The phrase, “it takes a village” rings especially true for Buchar, who said over the last seven years, people who used to live in the house and neighborhood have turned up on his doorstep — some in tears — with historic photos, pieces of original furniture that had been sold, period tin for the roof and the inn’s original exterior hand railing.
“When you’re doing a house like this, you attract people who value history, you attract the original families,” said Buchar. “The people just come out of nowhere. One man watched me work on the roof and told me his father had put that roof on.”
Hands on education
The extensive research that goes hand-in-hand with restoration has provided an unexpected bonus for Buchar: a hands-on education.
“It’s almost like space exploration, but instead of exploring the stars, you’re going back in time,” he said. “I almost feel like a kid. I was never into history, but if they’d done this in school, I’d have been interested.”
Buchar said he’s had many kids who, after visiting the inn, said they wish they knew more about the village and its history.
“A lot of people are saying the young kids don’t care about that stuff, and they’re absolutely wrong,” he said. “Half of my guests are between 25 and 35, and they are so fascinated. They expect me to know about all that and I do. They leave here and say ‘someday we want to do this.’”
Time to jump in
People often ask Buchar how he had the courage to take on such a daunting task, and how he knew where to start. For that answer, he points to his father.
“My dad always told me, ‘Nobody’s smarter than we are. If they figured it out, we can, too. And if worse comes to worse, you’re paying for an education,’” said Buchar.
Ever the consummate project manager, list-maker, record-keeper, numbers-juggler and self-taught craftsman-artisan, Buchar took a leap of love into the Maxfield Inn with its decaying foundation, asbestos-wrapped pipes, flooded basement, crumbling foundation and leaking roof.
But not before he had a safety net, which he recommends for anyone considering taking a similar plunge.
“I make sure I know my escape route,” said Buchar. “If this goes bad, what will I do? What’s my backup plan? That’s what lets me sleep at night.”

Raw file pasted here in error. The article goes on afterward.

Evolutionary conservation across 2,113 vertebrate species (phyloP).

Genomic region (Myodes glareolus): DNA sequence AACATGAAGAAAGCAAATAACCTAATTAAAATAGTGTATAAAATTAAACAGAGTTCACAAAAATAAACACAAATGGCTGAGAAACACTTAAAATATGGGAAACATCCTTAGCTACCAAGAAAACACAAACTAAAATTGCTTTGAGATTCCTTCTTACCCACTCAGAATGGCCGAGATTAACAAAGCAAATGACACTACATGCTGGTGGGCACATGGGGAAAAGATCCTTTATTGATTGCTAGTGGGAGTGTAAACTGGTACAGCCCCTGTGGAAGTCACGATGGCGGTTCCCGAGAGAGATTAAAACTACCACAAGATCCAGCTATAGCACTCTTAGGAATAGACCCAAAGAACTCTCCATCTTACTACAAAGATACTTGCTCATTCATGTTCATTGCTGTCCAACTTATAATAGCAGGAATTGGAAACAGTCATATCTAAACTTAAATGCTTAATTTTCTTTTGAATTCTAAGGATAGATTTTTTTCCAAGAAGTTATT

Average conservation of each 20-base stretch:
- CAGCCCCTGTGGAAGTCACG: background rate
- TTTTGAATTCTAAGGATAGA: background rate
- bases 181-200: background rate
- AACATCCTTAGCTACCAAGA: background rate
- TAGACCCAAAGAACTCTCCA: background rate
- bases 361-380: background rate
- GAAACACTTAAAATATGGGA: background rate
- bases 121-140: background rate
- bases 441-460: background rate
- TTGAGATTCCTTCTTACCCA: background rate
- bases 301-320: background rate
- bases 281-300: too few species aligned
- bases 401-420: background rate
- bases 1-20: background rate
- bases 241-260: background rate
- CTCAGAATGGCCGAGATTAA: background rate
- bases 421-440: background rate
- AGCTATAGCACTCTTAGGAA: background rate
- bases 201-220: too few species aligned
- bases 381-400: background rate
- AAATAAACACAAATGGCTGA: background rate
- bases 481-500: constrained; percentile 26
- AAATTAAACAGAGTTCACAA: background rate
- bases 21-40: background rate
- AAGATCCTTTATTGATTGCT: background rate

Once there’s a backup plan in place and the worst-case scenario is covered, “then you jump in” he said.
When it came time for roof repairs, Buchar’s axiom was put to the test quite literally. Steep pitches and slippery footing were both dangerous and unnerving — a fear of falling brought his part of the work to a halt.
Until Buchar bought a roofing harness.
“Once I had that harness on, then I could do anything,” he said. “So go for whatever your heart tells you to go for, knowing you’ve got a backup plan.”
An added surprise: when you’re tackling a job that benefits everyone, people standing on the sidelines will be ready to help.
“When people see that you really want to do something, that you’re passionate about what they’re passionate about, they’ll jump in and help you,” said Buchar.
The promise Buchar — and village officials — saw in The Maxfield Inn seven years ago has now become a reality. Its resurrection has further boosted the community’s pride, economic future and historic identity.
And as Buchar has passionately and faithfully invested in the past and future of Naples, he was an obvious choice to become president of the Naples N.Y. Historical Society, a role he’s naturally gifted to fill.
“It’s definitely a jewel,” said Buchar of his resurrected inn, which now stands proud over stately gardens in the summer sun. “It was really a shame what happened to this place, and I want to make sure it never happens again.”
Find the Maxfield Inn
105 North Main St., Naples NY 14512